“The Ministers of Defence, Police Affairs, Service Chiefs, National Security Adviser (NSA) and the Director General (DG) State Security Service (SSS) to report to the Senate on monthly basis progress made in combating the insurgency on the basis of which Senate can take any decision it reconsiders necessary including but not limited to the revocation of the declaration of State of Emergency.
“Urge Mr. President to prepare and submit to the National Assembly supplementary budget to meet any establishment financial requirements needed to combat the insurgency.
“Urge Mr. President to immediately approve intervention funds to the affected states for development”.
It was, however, gathered that the ninth condition contained in the motion paper read by the Senate Leader, which states: “The continuation of service of any Service Chief, GOC or Field Commander should be tied to his or her operational performances in combating the insurgency, protection of civilians and upholding the fundamental human rights of civilians”, was omitted by Ndoma-Egba even though it was listed in the motion paper.
The motion on the extension of the emergency rule entitled: “Extension of State of emergency in Adamawa, Borno and Yobe States”, which the Senators must have discussed during the closed door session before it was read by Ndoma-Egba, states that: “The Senate notes that on Thursday, 7th November, 2013, the Senate considered and approved the extension of the period of the state of emergency in Adamawa, Borno and Yobe States.
“Aware that by virtue of the provisions of section 305 (6) (c) of the Constitution of the Federal Republic of Nigeria, 1999 (as amended), the proclamation will elapse after a period of six months from the date of approval, except the period is extended by the National Assembly.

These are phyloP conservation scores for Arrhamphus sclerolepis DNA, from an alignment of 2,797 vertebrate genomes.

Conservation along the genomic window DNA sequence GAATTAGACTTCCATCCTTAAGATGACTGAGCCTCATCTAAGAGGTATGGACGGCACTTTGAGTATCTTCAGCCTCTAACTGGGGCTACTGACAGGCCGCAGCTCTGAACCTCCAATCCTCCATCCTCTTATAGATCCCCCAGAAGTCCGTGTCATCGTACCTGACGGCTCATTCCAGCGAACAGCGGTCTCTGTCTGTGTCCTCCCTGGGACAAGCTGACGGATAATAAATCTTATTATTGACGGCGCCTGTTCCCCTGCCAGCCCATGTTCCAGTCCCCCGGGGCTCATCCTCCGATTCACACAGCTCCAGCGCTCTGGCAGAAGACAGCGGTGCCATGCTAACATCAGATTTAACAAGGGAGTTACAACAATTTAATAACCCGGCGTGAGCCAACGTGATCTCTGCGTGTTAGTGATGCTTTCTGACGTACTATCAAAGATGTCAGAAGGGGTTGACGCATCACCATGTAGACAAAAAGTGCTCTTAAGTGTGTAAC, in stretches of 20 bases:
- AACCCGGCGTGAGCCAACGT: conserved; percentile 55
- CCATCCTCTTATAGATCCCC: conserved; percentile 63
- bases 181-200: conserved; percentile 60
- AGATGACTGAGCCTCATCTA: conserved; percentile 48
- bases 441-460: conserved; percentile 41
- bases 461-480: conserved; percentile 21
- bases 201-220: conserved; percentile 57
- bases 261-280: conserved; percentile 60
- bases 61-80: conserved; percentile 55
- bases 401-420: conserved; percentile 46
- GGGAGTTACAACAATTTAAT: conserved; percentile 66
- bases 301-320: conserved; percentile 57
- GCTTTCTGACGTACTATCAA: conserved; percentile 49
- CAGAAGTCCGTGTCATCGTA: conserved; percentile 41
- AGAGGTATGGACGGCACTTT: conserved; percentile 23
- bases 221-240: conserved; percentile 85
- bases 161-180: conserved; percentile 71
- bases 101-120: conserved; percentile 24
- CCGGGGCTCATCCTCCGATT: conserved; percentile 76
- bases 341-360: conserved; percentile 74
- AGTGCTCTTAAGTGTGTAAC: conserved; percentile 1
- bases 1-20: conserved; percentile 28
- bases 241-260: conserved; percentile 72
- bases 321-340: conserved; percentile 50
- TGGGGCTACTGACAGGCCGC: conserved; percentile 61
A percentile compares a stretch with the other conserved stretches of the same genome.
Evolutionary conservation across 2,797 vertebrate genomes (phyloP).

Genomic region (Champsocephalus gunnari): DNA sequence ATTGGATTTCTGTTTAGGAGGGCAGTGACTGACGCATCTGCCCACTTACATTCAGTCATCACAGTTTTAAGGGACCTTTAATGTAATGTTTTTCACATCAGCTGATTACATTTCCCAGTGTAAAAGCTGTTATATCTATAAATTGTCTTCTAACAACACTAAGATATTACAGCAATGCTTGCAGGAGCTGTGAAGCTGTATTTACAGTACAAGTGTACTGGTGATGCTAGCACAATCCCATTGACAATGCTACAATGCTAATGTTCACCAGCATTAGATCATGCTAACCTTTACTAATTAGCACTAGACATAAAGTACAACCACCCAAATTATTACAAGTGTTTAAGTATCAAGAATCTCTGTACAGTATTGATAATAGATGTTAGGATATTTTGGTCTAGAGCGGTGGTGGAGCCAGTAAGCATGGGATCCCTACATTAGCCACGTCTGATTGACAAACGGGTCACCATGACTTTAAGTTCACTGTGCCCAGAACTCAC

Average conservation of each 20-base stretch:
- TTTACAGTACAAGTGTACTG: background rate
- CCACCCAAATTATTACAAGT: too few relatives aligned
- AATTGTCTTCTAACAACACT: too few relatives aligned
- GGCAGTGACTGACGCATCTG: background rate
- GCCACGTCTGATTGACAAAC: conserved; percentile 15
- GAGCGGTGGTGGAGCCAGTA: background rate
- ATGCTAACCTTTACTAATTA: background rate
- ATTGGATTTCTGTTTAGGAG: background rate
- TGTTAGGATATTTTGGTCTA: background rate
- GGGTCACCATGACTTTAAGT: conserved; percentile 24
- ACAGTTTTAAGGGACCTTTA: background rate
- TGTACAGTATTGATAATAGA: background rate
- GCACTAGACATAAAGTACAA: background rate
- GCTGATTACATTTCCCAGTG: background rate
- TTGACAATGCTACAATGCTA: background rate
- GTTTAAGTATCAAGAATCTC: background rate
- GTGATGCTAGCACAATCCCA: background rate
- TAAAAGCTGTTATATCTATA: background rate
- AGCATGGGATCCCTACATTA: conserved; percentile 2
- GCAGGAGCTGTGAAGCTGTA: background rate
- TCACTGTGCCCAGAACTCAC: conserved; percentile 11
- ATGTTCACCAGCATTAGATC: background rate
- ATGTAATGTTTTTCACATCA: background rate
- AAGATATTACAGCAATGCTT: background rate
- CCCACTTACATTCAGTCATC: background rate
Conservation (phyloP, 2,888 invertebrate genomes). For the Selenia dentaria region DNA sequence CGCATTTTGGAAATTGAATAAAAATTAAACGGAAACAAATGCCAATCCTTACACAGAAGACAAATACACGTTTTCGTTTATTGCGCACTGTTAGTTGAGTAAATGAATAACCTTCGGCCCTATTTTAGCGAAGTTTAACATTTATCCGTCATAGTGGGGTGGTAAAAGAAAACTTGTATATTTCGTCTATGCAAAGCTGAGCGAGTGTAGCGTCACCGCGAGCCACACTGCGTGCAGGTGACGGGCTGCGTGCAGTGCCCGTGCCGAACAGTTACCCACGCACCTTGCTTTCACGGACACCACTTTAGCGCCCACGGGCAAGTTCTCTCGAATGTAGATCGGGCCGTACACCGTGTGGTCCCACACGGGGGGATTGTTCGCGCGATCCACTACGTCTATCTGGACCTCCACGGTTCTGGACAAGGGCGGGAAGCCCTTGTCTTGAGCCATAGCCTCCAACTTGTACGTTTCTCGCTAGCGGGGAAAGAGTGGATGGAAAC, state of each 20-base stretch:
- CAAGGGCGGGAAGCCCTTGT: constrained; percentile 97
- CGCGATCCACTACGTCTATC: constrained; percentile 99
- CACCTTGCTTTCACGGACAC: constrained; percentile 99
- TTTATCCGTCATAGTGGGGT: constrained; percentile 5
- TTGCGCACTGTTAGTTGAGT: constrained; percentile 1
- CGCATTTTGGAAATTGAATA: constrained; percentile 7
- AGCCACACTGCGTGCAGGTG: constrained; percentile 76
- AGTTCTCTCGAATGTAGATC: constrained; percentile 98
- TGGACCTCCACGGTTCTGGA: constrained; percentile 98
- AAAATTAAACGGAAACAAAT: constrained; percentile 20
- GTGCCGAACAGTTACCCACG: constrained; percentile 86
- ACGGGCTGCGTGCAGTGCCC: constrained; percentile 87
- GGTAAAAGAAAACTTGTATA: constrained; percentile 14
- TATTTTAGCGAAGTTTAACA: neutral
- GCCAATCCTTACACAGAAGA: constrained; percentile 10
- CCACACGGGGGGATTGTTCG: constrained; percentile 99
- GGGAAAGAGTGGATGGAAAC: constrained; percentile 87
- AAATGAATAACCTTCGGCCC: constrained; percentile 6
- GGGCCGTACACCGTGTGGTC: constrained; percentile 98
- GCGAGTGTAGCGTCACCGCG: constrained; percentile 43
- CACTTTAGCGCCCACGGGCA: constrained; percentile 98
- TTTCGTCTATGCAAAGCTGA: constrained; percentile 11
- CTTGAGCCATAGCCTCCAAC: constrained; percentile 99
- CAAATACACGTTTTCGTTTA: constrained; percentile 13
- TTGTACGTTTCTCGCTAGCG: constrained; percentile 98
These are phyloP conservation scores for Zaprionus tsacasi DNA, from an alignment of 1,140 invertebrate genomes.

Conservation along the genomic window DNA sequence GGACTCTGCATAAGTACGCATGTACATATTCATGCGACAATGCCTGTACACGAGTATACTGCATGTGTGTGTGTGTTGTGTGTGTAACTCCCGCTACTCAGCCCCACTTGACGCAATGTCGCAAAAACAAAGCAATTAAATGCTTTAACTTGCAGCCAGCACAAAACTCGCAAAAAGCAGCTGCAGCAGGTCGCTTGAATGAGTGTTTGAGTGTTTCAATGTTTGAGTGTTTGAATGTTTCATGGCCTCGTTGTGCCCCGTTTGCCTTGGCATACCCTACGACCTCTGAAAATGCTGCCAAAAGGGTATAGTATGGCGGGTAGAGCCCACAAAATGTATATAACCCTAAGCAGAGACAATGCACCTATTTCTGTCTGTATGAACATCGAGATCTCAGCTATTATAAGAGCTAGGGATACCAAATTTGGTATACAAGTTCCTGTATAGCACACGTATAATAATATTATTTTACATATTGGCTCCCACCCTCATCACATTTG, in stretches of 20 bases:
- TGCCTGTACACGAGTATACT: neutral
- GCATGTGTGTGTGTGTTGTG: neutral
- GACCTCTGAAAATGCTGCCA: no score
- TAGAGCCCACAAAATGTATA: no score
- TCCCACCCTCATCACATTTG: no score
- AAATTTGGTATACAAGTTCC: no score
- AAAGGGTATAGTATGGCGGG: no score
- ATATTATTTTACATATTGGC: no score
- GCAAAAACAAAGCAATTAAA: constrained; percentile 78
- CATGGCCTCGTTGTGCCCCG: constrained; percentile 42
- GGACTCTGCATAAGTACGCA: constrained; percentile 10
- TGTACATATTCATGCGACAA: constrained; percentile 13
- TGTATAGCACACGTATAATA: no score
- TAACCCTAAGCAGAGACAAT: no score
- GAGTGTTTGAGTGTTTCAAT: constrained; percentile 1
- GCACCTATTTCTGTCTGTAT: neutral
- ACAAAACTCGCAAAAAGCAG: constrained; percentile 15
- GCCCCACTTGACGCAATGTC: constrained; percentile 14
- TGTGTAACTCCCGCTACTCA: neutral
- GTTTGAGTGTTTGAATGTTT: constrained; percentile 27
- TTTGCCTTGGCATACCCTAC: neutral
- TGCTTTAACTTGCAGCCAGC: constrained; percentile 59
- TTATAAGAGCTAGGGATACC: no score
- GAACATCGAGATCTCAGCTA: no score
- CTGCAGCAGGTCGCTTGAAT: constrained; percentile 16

“Further aware that the President, in a letter of 13th May, 2014, requested for a further extension of the period of the state of emergency in Adamawa, Borno and Yobe states.
“Recognising that the security situation in the three states remains daunting in the face of persistent attacks by members of the Boko Haram sect on civilian and military targets with alarming casualty rates.
“Cognisant of the provision of Section 305 (6) (c) which states inter alia: ‘Provided that the National Assembly may, before the expiration of the period of six months aforesaid, extend the period for the proclamation of the State of Emergency to remain in force from time to time for a further period of six months by resolution passed in like manner’;
“Recalled that the Ministers of Defence and Police Affairs, Service Chiefs and Director-General, State Security Service, Inspector-General of Police and the National Security Adviser had briefed the Senate on the State of security in the affected states;
“Accordingly resolved to: Approve the extension of the Proclamation of a State of Emergency as contained in the Emergency Powers (General) Regulations, /013 effective in Adamawa, Borno and Yobe States to remain in force for a further period of six months in accordance with the terms, conditions, content and context as earlier passed by the National Assembly”.